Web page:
Thursday, May 10, 2007

No Tax On Families Of The Fallen

I’ve been thinking quite a bit lately about the sacrifice so many military families have been making because of the war in Iraq. Hard not to think about it, really. It is a condition that one must either acknowledge or ignore. To ignore it is to live in a bubble of sorts, and to acknowledge it is to bring a sense of helplessness, and even an element of pain, upon ones self. Neither option is particularly satisfying. But this could be any war, and at any time in our history. The sacrifice is the same. Whether I, or anyone else, agree with this particular war or not, the devastation to military families is profound. It is heart wrenching, and it is numbing. Parents are losing children. Children are losing parents. Brothers and sisters, aunts and uncles, losing loved ones. These family members are irreplaceable. They are gone forever. There are many more left disabled, scarred and traumatized by both the violence visited upon them, and by violence they were commissioned to visit upon others.

I know that there are many casualties of war, many enemy, and many innocent as well as our own. It is the nature of war. And it is beyond regrettable. But it is how it is. I can no longer afford to feel the pain of every anonymous person affected by war. I used to feel all of it, and it left me, at times, compromised in my capacity to function. I need to function. We all do. I rest now in knowing that the anonymous casualties are not really anonymous. They are known, and loved, by someone also. They are only anonymous to me.

But my concern here, now, is for the American casualties and their families. I can afford to feel for them. They are close by. It has occurred to me that I, and many of us, have never sacrificed anything for the privilege of living in this country, a country we so easily take for granted, a country for which so many from around the world would risk their lives to call home. In a heartbeat. Well, those in the U.S military do risk, and even lay down, their lives so that we can call America home.

I am bothered by the idea that families who have lost loved ones in the military, in the service of their country, are still required to pay for the privilege of living in this country. It seems to me that they have already paid the definitive price, made the ultimate sacrifice, far beyond anything you or I could begin to know. I believe their sacrifice is beyond measure, and that we should honor it. In that light, I propose that they should no longer be required to pay for the privilege of living here. How forthright, and how simple, would it be for our country to no longer require the families of fallen service men and women to have to pay taxes. We, as individuals, are taxed as a means of supporting the infrastructure of this nation, the educational system, the penal system, our emergency services, military and government. It’s what we pay to enjoy this democracy (republic really), and to enable it to work on our behalf. In a sense, it is how we take care of ourselves. But it’s a relatively small price for us to pay compared to those who pay their own way, and ours, with the life of a loved one.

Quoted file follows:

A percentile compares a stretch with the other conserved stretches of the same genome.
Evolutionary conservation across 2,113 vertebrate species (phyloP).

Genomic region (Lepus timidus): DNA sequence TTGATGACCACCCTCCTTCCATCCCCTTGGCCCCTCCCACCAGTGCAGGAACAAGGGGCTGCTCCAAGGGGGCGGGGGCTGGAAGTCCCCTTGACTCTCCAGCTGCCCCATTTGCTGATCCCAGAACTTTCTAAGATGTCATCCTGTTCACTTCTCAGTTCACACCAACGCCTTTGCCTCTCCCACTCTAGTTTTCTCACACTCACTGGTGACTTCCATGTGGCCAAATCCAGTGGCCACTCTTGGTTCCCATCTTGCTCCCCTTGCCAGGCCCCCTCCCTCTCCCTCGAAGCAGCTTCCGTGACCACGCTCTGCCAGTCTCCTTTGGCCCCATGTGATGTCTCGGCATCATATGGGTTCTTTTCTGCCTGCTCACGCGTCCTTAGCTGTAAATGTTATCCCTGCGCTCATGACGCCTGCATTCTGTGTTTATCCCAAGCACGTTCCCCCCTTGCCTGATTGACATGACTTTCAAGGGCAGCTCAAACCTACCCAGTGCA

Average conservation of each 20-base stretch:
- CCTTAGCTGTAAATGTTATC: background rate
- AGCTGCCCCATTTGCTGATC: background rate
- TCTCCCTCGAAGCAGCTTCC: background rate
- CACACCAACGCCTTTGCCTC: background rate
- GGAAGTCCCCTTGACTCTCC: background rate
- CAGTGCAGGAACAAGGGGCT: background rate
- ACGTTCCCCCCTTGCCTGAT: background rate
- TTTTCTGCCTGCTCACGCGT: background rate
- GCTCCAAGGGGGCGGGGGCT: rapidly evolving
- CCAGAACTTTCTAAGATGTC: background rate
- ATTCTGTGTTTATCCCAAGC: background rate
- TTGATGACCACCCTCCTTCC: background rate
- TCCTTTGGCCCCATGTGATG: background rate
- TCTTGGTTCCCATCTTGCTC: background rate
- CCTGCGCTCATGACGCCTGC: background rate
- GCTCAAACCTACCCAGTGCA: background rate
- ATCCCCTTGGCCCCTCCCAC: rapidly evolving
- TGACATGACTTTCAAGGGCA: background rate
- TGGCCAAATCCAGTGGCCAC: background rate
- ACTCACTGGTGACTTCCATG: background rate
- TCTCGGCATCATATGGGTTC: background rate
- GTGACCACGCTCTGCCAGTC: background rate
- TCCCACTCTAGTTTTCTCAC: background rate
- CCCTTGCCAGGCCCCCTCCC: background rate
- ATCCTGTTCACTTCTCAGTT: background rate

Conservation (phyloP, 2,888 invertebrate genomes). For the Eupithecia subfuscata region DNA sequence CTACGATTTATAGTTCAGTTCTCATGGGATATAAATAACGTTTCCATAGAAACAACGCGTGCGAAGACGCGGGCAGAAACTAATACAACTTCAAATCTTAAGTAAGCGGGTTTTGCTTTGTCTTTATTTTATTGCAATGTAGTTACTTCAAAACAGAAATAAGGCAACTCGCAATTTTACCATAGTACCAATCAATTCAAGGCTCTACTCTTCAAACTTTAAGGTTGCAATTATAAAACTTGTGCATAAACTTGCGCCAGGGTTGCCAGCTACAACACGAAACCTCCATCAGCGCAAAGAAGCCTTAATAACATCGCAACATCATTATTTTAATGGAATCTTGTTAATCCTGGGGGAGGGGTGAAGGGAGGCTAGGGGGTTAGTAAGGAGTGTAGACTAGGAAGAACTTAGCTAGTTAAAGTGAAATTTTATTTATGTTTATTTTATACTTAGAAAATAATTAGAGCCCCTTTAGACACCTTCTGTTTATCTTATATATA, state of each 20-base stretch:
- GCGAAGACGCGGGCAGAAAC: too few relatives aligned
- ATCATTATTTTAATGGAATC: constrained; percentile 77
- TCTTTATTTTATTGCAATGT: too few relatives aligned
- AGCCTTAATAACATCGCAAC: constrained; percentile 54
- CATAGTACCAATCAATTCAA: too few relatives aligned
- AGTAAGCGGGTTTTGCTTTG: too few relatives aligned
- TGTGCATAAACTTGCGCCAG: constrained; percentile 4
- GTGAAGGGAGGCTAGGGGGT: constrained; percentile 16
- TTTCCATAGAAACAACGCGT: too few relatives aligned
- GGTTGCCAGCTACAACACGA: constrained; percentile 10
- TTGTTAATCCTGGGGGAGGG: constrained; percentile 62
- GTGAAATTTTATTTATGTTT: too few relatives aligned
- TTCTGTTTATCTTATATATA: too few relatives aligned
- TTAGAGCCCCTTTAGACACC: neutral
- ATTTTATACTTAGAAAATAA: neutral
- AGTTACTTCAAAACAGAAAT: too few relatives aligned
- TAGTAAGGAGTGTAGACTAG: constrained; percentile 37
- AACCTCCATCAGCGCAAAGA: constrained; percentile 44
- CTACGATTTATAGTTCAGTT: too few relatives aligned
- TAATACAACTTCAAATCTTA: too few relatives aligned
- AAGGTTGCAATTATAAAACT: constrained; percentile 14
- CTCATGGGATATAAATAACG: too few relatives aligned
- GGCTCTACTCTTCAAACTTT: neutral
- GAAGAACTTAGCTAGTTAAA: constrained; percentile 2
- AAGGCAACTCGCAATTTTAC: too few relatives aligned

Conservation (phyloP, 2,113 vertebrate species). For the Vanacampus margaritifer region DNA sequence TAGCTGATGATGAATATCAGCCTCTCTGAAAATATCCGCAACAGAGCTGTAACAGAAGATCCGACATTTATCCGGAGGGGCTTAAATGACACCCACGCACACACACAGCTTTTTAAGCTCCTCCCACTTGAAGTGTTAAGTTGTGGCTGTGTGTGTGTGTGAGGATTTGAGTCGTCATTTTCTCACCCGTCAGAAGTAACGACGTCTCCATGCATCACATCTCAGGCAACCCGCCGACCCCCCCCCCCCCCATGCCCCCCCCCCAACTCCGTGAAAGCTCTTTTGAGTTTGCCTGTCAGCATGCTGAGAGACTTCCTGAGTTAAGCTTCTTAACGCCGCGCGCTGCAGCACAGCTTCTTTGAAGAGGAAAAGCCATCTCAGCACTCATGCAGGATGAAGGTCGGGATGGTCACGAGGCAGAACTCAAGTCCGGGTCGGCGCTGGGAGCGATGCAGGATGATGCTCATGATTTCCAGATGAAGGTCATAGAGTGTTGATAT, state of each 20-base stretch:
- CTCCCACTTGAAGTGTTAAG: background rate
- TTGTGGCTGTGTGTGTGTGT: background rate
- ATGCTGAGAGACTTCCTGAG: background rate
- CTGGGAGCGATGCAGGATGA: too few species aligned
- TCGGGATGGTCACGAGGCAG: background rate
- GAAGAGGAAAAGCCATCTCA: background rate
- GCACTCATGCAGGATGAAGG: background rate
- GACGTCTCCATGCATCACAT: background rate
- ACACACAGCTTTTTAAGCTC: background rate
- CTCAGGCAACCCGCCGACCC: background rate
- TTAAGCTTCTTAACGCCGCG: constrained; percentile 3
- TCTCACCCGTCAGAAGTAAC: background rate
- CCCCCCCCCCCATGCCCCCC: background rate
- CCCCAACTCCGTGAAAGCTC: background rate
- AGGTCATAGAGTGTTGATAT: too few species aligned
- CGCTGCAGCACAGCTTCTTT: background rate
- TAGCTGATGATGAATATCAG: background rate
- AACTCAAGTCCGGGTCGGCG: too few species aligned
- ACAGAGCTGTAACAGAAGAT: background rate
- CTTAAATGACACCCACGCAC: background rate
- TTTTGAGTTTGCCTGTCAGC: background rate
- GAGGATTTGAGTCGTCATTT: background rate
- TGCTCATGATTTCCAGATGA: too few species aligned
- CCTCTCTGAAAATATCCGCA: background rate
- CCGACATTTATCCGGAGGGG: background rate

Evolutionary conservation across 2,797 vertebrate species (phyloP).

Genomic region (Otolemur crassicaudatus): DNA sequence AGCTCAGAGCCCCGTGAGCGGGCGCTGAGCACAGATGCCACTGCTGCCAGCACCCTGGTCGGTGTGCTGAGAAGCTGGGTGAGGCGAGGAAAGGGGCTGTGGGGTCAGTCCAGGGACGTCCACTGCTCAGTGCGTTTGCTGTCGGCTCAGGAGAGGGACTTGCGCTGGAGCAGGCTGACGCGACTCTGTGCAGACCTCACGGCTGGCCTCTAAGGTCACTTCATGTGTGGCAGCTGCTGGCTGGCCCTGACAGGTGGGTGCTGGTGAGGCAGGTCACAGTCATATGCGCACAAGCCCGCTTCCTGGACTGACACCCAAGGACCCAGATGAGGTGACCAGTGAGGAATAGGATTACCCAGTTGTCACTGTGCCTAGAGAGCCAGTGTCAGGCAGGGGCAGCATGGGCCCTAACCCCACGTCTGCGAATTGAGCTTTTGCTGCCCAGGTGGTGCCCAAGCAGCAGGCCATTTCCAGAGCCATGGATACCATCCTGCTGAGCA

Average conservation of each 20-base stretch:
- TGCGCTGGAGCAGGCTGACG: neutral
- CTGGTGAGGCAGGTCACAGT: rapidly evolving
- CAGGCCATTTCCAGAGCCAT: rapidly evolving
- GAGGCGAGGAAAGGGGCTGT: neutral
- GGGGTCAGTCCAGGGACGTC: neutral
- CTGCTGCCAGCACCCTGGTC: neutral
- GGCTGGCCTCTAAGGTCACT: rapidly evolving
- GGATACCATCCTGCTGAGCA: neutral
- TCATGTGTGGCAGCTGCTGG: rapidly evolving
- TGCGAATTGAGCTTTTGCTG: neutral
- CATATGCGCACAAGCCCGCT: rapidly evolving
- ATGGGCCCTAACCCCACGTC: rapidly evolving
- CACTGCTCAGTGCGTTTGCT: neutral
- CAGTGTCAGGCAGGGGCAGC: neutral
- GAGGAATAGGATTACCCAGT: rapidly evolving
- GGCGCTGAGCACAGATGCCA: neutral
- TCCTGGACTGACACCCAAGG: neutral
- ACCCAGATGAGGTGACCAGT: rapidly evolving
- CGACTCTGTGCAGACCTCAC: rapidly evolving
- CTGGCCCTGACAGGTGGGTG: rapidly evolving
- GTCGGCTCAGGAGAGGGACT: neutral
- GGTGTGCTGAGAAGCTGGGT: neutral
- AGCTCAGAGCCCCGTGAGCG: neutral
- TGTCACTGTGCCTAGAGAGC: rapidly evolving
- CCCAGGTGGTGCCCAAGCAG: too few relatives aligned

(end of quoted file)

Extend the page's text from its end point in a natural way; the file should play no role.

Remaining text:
In today’s electronic world it would be easy to introduce a system of tax elimination for those deemed appropriate. A code could be embedded into credit and debit cards that would automatically exclude sales tax from purchases. One could carry and use an identity card when paying for an item in cash. A code could also be connected to ones earnings that would automatically exempt an individual from having to pay income tax on the earnings. Every husband or wife who has lost a spouse in the military, every parent who has lost a child, every child who has lost a parent, and every sibling who has lost a brother or sister would be exempt from sales and income tax for life. The immediate family. This is what I propose. It is one way we can begin to pay these families back. Ironically, it is these very people who would be the last to require such an accommodation.

At first consideration it seems like this would be an inordinate loss of revenue for the cities, counties, state and nation, but in the truer picture the affected military families are actually a very small percentage of the overall population. It is a classic example of the few sacrificing for the many. The least we could do is cover them the rest of the way.

If you find yourself in agreement with this proposal, please pass it on to friends, family, governors, senators, congressmen, or whoever you feel might be able to advance the concern.